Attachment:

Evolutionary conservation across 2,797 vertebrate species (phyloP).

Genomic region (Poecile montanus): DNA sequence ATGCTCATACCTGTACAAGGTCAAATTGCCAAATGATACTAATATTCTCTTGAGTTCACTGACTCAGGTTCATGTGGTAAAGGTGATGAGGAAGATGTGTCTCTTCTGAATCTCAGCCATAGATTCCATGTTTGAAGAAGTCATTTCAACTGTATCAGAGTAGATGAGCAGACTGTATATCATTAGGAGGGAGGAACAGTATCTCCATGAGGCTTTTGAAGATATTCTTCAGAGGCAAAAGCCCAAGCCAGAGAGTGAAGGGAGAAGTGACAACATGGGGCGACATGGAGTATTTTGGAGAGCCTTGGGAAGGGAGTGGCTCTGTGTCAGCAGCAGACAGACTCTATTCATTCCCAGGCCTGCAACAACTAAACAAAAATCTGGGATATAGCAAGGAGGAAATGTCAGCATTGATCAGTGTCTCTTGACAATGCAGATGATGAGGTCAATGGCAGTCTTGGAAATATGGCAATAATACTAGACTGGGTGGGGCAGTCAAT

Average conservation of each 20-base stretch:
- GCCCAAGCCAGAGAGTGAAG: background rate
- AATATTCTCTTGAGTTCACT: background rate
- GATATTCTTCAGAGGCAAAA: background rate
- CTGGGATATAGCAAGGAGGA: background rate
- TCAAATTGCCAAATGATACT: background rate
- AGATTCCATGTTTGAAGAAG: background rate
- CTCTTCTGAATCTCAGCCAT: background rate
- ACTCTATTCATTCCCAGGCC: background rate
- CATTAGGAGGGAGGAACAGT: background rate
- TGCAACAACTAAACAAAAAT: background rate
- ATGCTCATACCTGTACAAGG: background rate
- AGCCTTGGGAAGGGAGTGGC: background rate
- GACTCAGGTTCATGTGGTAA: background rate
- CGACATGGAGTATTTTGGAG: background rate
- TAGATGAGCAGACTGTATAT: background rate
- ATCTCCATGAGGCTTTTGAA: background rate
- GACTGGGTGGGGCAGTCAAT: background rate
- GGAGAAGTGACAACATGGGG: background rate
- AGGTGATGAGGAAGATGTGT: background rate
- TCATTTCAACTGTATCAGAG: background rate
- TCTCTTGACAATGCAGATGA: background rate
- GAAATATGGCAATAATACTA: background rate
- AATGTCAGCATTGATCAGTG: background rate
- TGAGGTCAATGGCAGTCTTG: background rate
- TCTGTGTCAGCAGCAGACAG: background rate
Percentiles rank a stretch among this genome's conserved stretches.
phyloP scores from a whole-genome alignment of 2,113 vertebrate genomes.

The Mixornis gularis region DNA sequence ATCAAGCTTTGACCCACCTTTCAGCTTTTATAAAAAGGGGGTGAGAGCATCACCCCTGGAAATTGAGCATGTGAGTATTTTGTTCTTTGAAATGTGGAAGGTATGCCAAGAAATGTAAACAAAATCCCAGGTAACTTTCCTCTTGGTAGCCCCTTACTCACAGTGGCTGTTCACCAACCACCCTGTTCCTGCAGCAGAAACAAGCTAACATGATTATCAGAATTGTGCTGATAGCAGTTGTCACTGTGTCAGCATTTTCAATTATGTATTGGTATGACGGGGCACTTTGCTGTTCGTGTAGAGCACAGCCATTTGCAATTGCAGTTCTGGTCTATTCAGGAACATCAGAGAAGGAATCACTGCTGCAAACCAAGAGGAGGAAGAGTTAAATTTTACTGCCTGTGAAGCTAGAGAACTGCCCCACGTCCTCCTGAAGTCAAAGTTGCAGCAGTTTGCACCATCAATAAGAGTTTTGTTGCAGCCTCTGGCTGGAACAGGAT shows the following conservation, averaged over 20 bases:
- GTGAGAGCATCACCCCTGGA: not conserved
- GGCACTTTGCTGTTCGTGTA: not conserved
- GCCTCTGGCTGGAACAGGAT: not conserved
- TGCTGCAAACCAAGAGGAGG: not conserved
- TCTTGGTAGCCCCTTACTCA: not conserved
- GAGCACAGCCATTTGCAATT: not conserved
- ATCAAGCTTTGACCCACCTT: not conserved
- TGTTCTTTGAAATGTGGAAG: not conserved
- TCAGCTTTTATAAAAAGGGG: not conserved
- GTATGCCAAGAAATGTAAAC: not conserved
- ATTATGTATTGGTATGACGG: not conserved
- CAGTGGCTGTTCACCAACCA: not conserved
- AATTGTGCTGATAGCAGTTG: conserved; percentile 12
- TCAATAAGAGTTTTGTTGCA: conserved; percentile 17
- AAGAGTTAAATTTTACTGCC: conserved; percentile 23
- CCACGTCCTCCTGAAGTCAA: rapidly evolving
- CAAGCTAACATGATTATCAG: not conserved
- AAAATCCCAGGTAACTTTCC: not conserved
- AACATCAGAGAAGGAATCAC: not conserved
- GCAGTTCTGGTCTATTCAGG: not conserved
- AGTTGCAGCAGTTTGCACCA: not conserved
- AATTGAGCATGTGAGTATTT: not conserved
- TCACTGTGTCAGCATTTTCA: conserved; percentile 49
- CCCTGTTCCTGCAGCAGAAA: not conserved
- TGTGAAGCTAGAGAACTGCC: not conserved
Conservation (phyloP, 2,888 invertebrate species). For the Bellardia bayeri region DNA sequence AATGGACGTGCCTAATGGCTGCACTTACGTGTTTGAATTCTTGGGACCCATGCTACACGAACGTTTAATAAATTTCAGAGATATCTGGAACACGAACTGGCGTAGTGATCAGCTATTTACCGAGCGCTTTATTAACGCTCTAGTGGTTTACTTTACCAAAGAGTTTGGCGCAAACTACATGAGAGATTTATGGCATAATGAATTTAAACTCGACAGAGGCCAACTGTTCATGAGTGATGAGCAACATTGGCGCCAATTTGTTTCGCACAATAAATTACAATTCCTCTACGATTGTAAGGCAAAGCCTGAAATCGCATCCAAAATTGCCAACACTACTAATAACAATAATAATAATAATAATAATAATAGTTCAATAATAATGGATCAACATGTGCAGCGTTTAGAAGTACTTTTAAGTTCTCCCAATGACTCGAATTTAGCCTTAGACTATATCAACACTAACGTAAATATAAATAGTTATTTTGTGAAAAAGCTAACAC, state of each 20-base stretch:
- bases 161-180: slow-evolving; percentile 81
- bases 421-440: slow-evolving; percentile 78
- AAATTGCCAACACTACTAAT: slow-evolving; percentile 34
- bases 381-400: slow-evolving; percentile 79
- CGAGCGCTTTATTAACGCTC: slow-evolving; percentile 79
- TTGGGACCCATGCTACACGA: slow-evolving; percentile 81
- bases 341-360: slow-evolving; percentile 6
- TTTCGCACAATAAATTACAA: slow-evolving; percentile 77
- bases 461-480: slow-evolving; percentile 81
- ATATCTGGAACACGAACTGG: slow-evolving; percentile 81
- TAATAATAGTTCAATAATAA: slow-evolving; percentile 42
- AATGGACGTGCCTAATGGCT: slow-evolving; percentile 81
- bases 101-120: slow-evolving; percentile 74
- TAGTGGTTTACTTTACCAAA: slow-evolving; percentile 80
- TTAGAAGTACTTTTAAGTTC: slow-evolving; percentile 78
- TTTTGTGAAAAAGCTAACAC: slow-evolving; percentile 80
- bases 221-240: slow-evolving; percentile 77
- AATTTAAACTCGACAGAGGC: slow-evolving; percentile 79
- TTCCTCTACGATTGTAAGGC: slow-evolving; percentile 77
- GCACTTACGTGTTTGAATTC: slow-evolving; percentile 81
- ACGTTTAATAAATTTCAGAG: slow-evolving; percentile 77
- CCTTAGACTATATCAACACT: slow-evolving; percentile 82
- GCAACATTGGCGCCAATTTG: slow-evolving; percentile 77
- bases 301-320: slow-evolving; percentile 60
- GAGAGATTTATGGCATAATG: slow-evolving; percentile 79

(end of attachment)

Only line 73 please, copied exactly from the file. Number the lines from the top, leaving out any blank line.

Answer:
- TTTTGTGAAAAAGCTAACAC: slow-evolving; percentile 80